With a 219 to 212 vote, the House of Representatives finally approved the health care reform bill passed by the Senate. President Obama signed the bill on Tuesday. Whatever your politics, you’re probably wondering how exactly this bill affects you and your small business, and what the legal and tax implications are.
In the short term, not much will change the way you do business or pay taxes, as most of the major provisions don’t kick in till 2014. For the most part, small business owners will be buying insurance in the same market. However, one immediate change that could help you is the tax credit for small businesses, to help you buy insurance for your employees. For the next four years, businesses with fewer than 10 full-time employees earning on average under $25,000 a year will be eligible for a credit of 35% of their plan’s premiums. Businesses with 11 to 25 employees earning average wages under $50,000 can apply for partial credits.
More changes that will affect businesses will be implemented in 2014, including:
- Employers with 50 or more workers (part time employees are counted toward this number) can be fined by the federal government if they don’t provide insurance for employees. The penalty will be $750 per employee, and could rise to $2000. The company’s coverage has to meet minimum benefits, covering both specific services and 60% of employee overall health costs; otherwise, additional penalties will be imposed.
- States will have to set up Small Business Health Options Programs (called SHOPs) that allow small businesses to pool together their resources to buy insurance. These SHOPs are basically exchanges, or marketplaces, supervised by each state, where private insurance companies have to sell policies to individuals and small businesses without excluding people with pre-existing conditions. Right now, small businesses are defined as those with no more than 100 employees, but states can change their definition to 50 or fewer, and if businesses grow they can be grandfathered in.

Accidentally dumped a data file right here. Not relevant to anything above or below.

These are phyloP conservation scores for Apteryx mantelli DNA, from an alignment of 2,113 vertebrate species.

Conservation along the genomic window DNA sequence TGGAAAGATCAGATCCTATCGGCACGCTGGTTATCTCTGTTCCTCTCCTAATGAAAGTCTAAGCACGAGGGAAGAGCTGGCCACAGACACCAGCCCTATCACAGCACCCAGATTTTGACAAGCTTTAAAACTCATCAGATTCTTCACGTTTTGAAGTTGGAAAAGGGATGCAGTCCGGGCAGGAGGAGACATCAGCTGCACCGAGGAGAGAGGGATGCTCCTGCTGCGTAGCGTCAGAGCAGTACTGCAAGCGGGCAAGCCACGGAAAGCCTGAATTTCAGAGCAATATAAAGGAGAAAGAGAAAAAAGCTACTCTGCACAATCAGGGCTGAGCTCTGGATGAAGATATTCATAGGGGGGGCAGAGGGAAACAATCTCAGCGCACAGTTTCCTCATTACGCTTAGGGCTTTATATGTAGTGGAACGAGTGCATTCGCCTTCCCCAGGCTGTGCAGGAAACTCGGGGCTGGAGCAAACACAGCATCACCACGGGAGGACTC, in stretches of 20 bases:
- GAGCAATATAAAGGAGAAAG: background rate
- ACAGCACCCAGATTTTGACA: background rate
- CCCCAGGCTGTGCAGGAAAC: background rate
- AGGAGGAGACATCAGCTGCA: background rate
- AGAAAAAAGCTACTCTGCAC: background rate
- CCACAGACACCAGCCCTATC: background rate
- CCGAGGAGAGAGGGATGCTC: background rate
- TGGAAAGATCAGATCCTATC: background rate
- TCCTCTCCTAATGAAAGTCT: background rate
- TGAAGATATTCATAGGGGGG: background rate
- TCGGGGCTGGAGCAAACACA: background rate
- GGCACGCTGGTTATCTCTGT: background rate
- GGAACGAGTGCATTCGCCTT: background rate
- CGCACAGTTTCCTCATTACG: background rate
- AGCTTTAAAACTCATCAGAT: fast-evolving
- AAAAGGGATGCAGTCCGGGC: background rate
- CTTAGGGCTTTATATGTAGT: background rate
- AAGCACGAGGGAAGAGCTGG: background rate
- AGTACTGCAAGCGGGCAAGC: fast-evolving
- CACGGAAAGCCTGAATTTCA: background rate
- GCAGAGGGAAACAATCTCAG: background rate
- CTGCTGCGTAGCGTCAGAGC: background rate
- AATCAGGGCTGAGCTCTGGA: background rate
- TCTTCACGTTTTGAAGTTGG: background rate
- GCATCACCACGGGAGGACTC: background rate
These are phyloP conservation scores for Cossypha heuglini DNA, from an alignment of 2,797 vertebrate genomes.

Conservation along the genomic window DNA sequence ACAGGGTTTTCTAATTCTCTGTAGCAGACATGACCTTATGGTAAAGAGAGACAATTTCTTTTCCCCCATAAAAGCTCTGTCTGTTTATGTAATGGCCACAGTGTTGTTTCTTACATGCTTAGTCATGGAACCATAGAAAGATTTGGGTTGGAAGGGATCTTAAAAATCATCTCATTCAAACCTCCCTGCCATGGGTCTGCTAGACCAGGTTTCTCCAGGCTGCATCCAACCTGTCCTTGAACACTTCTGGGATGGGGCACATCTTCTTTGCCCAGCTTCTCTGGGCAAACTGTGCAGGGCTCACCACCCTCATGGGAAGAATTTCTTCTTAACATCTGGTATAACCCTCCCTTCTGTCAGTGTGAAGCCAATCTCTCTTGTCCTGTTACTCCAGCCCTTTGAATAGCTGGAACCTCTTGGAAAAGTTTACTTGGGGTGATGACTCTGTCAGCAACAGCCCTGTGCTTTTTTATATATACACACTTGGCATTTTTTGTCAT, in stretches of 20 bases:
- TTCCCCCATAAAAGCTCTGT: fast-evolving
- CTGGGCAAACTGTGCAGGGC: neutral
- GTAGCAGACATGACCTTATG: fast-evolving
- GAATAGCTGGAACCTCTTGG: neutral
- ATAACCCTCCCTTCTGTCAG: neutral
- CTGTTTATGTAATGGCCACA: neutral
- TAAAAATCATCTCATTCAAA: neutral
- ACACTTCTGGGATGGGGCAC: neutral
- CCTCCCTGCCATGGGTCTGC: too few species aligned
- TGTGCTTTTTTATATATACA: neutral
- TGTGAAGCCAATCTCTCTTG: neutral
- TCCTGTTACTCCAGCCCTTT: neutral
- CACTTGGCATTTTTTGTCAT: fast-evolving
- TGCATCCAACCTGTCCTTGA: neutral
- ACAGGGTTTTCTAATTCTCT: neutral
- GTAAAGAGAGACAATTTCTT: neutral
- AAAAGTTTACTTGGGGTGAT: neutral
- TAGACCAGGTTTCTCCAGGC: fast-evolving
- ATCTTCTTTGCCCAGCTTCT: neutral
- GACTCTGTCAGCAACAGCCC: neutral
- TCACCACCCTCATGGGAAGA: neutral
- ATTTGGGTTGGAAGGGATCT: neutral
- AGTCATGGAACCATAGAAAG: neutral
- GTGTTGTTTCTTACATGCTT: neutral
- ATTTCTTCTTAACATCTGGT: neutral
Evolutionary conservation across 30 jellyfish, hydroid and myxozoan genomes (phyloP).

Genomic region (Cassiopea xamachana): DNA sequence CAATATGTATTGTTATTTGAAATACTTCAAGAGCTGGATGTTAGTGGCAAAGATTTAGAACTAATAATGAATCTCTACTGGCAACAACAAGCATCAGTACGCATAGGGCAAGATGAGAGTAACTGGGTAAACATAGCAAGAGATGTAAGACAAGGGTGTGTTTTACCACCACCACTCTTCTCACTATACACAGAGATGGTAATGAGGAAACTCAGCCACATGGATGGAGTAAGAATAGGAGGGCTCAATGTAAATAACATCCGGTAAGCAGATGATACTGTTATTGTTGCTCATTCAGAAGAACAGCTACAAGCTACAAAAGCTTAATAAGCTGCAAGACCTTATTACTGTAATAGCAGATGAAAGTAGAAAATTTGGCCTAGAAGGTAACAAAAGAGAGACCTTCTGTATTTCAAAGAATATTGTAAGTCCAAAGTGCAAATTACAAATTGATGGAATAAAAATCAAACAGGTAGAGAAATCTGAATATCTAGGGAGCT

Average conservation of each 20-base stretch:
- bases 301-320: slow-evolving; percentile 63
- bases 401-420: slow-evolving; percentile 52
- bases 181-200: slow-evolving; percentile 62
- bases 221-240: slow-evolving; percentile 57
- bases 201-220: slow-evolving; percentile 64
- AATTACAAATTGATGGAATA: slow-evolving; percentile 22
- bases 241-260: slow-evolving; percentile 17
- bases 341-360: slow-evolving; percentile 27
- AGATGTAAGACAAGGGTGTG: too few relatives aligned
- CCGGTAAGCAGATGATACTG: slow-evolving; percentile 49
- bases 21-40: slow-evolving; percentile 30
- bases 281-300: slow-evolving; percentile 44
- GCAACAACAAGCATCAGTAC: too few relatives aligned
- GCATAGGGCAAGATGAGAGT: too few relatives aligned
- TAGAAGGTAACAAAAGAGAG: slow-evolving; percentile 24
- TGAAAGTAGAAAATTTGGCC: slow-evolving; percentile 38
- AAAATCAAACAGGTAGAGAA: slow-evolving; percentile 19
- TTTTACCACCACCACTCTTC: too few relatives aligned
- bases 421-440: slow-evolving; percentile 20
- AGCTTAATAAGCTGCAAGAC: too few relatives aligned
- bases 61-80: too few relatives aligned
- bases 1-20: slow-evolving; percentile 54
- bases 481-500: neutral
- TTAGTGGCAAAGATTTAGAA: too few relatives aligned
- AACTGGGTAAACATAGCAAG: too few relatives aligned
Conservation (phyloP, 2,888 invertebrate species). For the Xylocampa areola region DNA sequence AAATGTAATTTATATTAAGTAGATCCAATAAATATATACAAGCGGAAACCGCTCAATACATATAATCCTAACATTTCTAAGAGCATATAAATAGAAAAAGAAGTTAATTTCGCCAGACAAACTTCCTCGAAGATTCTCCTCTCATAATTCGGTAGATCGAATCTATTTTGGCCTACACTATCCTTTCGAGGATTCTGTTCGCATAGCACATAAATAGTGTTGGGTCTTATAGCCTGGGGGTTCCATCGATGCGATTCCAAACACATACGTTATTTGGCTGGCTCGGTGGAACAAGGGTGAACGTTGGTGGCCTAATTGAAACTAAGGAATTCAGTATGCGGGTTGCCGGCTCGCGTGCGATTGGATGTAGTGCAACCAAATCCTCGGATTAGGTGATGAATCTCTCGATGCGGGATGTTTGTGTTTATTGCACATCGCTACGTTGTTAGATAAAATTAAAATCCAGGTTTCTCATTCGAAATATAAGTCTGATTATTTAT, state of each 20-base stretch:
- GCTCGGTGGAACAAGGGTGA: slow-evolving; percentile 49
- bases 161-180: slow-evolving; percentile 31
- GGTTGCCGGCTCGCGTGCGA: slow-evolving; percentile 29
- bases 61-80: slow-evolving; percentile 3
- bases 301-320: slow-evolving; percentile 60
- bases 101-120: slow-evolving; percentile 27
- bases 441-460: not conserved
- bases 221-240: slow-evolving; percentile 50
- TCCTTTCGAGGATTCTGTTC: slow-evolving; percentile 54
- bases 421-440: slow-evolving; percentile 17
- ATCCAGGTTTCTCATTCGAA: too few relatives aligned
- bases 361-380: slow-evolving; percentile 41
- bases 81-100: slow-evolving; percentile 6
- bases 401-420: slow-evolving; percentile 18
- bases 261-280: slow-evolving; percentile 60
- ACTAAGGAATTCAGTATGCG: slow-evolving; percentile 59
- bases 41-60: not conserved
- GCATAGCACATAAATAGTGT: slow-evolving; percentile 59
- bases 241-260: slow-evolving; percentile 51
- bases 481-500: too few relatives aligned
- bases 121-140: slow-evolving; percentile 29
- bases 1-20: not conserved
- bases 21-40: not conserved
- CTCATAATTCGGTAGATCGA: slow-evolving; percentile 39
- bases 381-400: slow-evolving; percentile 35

- The exchanges will also help those who quit or lose their jobs, or who start their own business, to move easily from their employer’s insurance to a new policy. Furthermore, if you can’t find a plan costing under 8% of your income, you’ll be eligible to buy the cheaper “catastrophic policy” which normally would only be available to those younger than 30. These options should increase your employment flexibility.
- The tax credits in place before the establishment of SHOPs will increase to 50% of costs for the first two years that a company buys insurance through its state’s exchange. According to a CNN report, “The Congressional Budget Office predicts that the tax credit will affect about 12% of individuals covered via the small-group insurance market, lowering their cost of insurance by between 8% and 11%.”
You can use our Business Legal Check Up to make sure your business affairs are in order to prepare for these changes. You can also keep track of important and relevant information about your employees with our Employee Benefits Tracker.